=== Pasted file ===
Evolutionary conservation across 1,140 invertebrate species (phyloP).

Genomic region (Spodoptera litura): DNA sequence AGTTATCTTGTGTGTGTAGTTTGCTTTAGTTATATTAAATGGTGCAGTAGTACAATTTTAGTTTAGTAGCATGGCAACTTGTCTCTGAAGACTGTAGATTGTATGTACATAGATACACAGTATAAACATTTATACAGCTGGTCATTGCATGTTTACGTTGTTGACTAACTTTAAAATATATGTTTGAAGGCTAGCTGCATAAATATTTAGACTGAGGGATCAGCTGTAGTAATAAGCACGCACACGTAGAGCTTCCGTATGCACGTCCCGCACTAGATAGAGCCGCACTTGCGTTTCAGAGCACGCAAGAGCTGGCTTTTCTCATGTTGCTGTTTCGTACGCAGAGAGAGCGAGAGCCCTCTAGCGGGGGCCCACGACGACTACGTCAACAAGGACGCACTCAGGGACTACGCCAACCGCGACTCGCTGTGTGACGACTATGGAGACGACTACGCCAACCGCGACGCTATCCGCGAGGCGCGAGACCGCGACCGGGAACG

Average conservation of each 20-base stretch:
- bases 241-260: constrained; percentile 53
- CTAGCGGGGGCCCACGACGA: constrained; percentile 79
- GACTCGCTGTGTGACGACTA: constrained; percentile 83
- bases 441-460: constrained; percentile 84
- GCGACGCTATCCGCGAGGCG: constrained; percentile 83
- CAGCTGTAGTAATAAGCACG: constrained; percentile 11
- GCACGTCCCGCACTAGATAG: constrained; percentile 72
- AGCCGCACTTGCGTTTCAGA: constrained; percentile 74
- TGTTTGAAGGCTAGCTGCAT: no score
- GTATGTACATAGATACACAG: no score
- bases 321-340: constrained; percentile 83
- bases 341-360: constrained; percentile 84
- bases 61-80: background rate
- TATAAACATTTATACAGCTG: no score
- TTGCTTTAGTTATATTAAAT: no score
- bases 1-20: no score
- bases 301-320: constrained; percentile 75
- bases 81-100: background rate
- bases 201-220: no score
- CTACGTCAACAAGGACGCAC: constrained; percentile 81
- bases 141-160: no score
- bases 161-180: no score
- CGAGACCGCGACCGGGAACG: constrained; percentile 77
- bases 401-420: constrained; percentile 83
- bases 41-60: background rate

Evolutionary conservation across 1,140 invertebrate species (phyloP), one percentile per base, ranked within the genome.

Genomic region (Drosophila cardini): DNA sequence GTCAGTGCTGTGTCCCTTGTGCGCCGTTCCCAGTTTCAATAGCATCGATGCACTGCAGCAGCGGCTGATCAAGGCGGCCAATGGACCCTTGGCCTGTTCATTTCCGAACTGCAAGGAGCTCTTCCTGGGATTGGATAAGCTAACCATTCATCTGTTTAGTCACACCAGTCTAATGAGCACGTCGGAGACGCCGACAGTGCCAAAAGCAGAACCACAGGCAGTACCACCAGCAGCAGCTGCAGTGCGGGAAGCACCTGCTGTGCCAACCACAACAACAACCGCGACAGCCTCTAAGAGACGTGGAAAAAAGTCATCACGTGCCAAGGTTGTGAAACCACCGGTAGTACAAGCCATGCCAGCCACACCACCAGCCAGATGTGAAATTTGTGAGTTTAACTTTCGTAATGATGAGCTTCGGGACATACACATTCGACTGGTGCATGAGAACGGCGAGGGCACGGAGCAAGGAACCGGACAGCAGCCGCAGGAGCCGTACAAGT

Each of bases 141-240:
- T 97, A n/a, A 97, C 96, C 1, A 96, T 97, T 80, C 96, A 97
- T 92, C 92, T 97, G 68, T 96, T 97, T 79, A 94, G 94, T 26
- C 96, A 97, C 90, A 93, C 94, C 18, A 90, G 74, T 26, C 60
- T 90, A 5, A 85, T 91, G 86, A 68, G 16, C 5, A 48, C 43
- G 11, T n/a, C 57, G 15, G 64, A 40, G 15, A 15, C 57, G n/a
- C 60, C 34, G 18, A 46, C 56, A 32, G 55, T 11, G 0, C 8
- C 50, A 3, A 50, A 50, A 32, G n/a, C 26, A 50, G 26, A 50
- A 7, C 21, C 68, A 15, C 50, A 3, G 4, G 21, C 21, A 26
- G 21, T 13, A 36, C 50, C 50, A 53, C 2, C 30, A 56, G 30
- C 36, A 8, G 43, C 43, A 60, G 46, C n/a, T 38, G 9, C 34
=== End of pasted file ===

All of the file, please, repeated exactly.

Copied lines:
Evolutionary conservation across 1,140 invertebrate species (phyloP).

Genomic region (Spodoptera litura): DNA sequence AGTTATCTTGTGTGTGTAGTTTGCTTTAGTTATATTAAATGGTGCAGTAGTACAATTTTAGTTTAGTAGCATGGCAACTTGTCTCTGAAGACTGTAGATTGTATGTACATAGATACACAGTATAAACATTTATACAGCTGGTCATTGCATGTTTACGTTGTTGACTAACTTTAAAATATATGTTTGAAGGCTAGCTGCATAAATATTTAGACTGAGGGATCAGCTGTAGTAATAAGCACGCACACGTAGAGCTTCCGTATGCACGTCCCGCACTAGATAGAGCCGCACTTGCGTTTCAGAGCACGCAAGAGCTGGCTTTTCTCATGTTGCTGTTTCGTACGCAGAGAGAGCGAGAGCCCTCTAGCGGGGGCCCACGACGACTACGTCAACAAGGACGCACTCAGGGACTACGCCAACCGCGACTCGCTGTGTGACGACTATGGAGACGACTACGCCAACCGCGACGCTATCCGCGAGGCGCGAGACCGCGACCGGGAACG

Average conservation of each 20-base stretch:
- bases 241-260: constrained; percentile 53
- CTAGCGGGGGCCCACGACGA: constrained; percentile 79
- GACTCGCTGTGTGACGACTA: constrained; percentile 83
- bases 441-460: constrained; percentile 84
- GCGACGCTATCCGCGAGGCG: constrained; percentile 83
- CAGCTGTAGTAATAAGCACG: constrained; percentile 11
- GCACGTCCCGCACTAGATAG: constrained; percentile 72
- AGCCGCACTTGCGTTTCAGA: constrained; percentile 74
- TGTTTGAAGGCTAGCTGCAT: no score
- GTATGTACATAGATACACAG: no score
- bases 321-340: constrained; percentile 83
- bases 341-360: constrained; percentile 84
- bases 61-80: background rate
- TATAAACATTTATACAGCTG: no score
- TTGCTTTAGTTATATTAAAT: no score
- bases 1-20: no score
- bases 301-320: constrained; percentile 75
- bases 81-100: background rate
- bases 201-220: no score
- CTACGTCAACAAGGACGCAC: constrained; percentile 81
- bases 141-160: no score
- bases 161-180: no score
- CGAGACCGCGACCGGGAACG: constrained; percentile 77
- bases 401-420: constrained; percentile 83
- bases 41-60: background rate

Evolutionary conservation across 1,140 invertebrate species (phyloP), one percentile per base, ranked within the genome.

Genomic region (Drosophila cardini): DNA sequence GTCAGTGCTGTGTCCCTTGTGCGCCGTTCCCAGTTTCAATAGCATCGATGCACTGCAGCAGCGGCTGATCAAGGCGGCCAATGGACCCTTGGCCTGTTCATTTCCGAACTGCAAGGAGCTCTTCCTGGGATTGGATAAGCTAACCATTCATCTGTTTAGTCACACCAGTCTAATGAGCACGTCGGAGACGCCGACAGTGCCAAAAGCAGAACCACAGGCAGTACCACCAGCAGCAGCTGCAGTGCGGGAAGCACCTGCTGTGCCAACCACAACAACAACCGCGACAGCCTCTAAGAGACGTGGAAAAAAGTCATCACGTGCCAAGGTTGTGAAACCACCGGTAGTACAAGCCATGCCAGCCACACCACCAGCCAGATGTGAAATTTGTGAGTTTAACTTTCGTAATGATGAGCTTCGGGACATACACATTCGACTGGTGCATGAGAACGGCGAGGGCACGGAGCAAGGAACCGGACAGCAGCCGCAGGAGCCGTACAAGT

Each of bases 141-240:
- T 97, A n/a, A 97, C 96, C 1, A 96, T 97, T 80, C 96, A 97
- T 92, C 92, T 97, G 68, T 96, T 97, T 79, A 94, G 94, T 26
- C 96, A 97, C 90, A 93, C 94, C 18, A 90, G 74, T 26, C 60
- T 90, A 5, A 85, T 91, G 86, A 68, G 16, C 5, A 48, C 43
- G 11, T n/a, C 57, G 15, G 64, A 40, G 15, A 15, C 57, G n/a
- C 60, C 34, G 18, A 46, C 56, A 32, G 55, T 11, G 0, C 8
- C 50, A 3, A 50, A 50, A 32, G n/a, C 26, A 50, G 26, A 50
- A 7, C 21, C 68, A 15, C 50, A 3, G 4, G 21, C 21, A 26
- G 21, T 13, A 36, C 50, C 50, A 53, C 2, C 30, A 56, G 30
- C 36, A 8, G 43, C 43, A 60, G 46, C n/a, T 38, G 9, C 34